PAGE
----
Recent advances in material technology could soon lead to more advanced solar cells that can be painted or printed onto a surface, such as thin films and roofing materials.
A new class of solar-sensitive nanoparticle, developed by researchers at the University of Toronto’s Edward S. Rogers Sr. Department of Electrical & Computer Engineering, outperforms current versions of light-sensitive nanoparticles.
Post-doctoral researcher Zhijun Ning and Professor Ted Sargent have led the work on colloidal quantum dots, manufactured nanoparticles that generate electricity from sunlight. Their research could “lead to cheaper and more flexible solar cells, as well as better gas sensors, infrared lasers, infrared light emitting diodes and more.”
The dots are made from semiconductor materials. The newest research on colloidal quantum dots has addressed difficulties with n-type and p-type semiconductors, creating a more stable material that offers greater efficiency than past versions. With continued development, commercial applications of colloidal quantum dot technology could lead to “more sophisticated weather satellites, remote controllers, satellite communication, or pollution detectors.”
Ning’s new hybrid n- and p-type material achieved solar power conversion efficiency up to eight per cent—among the best results reported to date. But according to Sargent, the dots need continued improvement to reach commercial potential. “The field has moved fast, and keeps moving fast, but we need to work toward bringing performance to commercially compelling levels,” he said.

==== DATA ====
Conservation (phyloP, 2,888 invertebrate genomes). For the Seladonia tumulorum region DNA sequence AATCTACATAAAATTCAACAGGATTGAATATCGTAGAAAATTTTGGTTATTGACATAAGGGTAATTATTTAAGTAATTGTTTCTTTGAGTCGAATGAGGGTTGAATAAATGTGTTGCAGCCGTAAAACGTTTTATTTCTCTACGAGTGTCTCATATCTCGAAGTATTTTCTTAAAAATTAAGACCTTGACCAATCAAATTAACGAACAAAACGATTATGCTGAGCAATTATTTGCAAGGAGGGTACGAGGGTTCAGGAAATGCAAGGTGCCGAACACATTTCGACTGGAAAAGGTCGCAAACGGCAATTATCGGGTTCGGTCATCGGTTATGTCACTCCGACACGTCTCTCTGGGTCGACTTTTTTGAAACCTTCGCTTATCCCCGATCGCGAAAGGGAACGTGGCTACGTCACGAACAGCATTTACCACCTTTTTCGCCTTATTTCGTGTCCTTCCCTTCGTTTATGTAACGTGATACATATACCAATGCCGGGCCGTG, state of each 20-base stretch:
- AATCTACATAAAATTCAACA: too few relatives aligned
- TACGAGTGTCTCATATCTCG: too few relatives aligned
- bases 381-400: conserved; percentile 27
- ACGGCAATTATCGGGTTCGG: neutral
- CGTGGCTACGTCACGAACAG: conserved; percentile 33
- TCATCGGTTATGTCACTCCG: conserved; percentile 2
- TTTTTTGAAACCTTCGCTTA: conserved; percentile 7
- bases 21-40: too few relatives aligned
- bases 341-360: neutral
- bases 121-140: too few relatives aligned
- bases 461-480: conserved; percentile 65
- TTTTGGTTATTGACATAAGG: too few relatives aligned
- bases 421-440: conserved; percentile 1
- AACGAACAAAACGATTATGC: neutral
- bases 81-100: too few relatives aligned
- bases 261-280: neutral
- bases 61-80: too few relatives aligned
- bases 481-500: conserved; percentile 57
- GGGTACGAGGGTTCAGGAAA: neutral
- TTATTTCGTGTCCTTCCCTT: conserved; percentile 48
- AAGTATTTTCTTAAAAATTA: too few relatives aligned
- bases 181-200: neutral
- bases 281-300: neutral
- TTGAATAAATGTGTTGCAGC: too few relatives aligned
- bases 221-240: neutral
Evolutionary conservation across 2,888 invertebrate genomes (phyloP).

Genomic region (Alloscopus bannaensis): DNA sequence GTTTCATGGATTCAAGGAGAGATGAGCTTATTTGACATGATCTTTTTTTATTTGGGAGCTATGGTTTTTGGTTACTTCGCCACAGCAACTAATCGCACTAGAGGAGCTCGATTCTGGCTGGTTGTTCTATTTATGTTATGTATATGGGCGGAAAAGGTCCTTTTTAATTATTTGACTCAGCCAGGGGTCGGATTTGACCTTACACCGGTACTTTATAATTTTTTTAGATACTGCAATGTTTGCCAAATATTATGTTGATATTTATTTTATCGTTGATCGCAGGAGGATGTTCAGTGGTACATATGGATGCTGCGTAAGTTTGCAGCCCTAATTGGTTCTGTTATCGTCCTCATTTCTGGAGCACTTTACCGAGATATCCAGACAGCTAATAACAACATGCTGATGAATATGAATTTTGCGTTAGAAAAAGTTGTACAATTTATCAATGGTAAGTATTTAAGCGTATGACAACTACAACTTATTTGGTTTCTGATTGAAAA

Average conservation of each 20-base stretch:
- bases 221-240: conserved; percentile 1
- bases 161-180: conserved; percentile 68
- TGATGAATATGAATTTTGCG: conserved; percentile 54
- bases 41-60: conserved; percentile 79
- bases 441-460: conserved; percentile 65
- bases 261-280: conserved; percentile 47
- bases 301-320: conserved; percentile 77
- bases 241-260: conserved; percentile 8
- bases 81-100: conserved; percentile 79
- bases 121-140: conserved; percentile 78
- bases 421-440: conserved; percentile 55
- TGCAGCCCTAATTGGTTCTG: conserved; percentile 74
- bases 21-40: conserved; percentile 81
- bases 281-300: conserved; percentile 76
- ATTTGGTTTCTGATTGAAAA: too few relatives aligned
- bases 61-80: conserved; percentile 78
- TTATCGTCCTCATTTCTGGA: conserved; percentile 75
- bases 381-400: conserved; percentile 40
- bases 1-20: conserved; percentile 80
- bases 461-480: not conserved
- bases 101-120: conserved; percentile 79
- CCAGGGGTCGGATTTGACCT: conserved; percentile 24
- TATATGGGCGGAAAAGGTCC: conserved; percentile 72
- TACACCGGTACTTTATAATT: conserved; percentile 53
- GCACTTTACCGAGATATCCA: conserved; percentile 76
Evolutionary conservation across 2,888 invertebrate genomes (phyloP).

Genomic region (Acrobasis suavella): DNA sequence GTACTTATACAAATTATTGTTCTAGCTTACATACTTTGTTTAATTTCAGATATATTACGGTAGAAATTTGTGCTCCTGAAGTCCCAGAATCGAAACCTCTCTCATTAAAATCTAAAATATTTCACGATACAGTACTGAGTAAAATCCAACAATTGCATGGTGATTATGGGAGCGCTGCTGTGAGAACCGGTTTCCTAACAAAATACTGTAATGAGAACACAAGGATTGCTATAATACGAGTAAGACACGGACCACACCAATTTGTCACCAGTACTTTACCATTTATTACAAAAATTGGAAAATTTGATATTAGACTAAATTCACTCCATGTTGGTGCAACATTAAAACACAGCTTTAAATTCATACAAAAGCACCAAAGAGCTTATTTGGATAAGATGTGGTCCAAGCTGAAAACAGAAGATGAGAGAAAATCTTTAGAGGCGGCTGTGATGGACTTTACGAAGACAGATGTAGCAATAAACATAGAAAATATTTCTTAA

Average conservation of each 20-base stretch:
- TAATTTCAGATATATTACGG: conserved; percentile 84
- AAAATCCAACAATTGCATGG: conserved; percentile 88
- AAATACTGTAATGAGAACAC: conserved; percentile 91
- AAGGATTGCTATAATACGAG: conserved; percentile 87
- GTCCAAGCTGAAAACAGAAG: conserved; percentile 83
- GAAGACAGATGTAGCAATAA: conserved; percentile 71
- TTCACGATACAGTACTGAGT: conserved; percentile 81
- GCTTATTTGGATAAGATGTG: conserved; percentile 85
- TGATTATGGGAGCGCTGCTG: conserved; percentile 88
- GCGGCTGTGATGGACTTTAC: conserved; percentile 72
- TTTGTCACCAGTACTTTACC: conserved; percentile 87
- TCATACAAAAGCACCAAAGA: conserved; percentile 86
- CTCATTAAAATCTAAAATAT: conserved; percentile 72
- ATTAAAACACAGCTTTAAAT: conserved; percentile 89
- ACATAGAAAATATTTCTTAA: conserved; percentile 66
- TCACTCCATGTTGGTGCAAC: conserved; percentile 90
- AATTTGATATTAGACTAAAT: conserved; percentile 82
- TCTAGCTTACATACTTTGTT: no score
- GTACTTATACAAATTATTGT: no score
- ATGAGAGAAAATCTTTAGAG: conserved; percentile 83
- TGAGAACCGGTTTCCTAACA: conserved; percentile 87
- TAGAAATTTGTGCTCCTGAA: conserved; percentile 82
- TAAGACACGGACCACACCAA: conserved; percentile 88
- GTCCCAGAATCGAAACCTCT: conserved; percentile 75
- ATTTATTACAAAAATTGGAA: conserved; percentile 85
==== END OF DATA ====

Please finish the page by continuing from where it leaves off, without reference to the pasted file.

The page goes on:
If perfected, the technology could broaden the photovoltaic market. According to the University, “The powerful little dots could be mixed into inks and painted or printed onto thin, flexible surfaces, such as roofing shingles, dramatically lowering the cost and accessibility of solar power for millions of people.”
Collaborators in the research include Dalhousie University, King Abdullah University of Science and Technology and Huazhong University of Science and Technology.
Similar research is under way at the National Institute for Nanotechnology located at the University of Alberta in Edmonton. According to reporter Travis Dhanraj, “They’re fine tuning the development of flexible, polymer-based solar cells...about the thickness of a human hair.”
Jillian Buriak, Professor and Senior Research Officer at the U of A and NINT, said “What we’re trying to do is to find a way to mass produce plastic-based solar cells.” The researchers said they’re hoping their research will be in use around the world as early as 2015.
“The ease of spraying solar cells from a can or rolling them out like newspaper, along with significant reductions in production costs, will allow third-world nations currently off the grid to access cheap, clean power,” Dhanraj noted.
Current mass-produced photovoltaic panels have seen robust growth in usage, with Germany currently generating about six per cent of its electric demand from photovoltaic panels. China is the world’s fastest-growing market, and is projected to take the lead in 2016. Total global capacity of photovoltaics was estimated at 139 gigawatts (GW) at the end of 2013, which covers the electricity needs of about 40 million households. According to the 2014 European Photovoltaic Industry Association (EPIA) report, global PV installations will grow by an estimated 35-52 GW in 2014.
New forms of photovoltaics could offer nonindustrialized nations and communities around the world more versatile, and potentially cheaper options for powering electrical devices.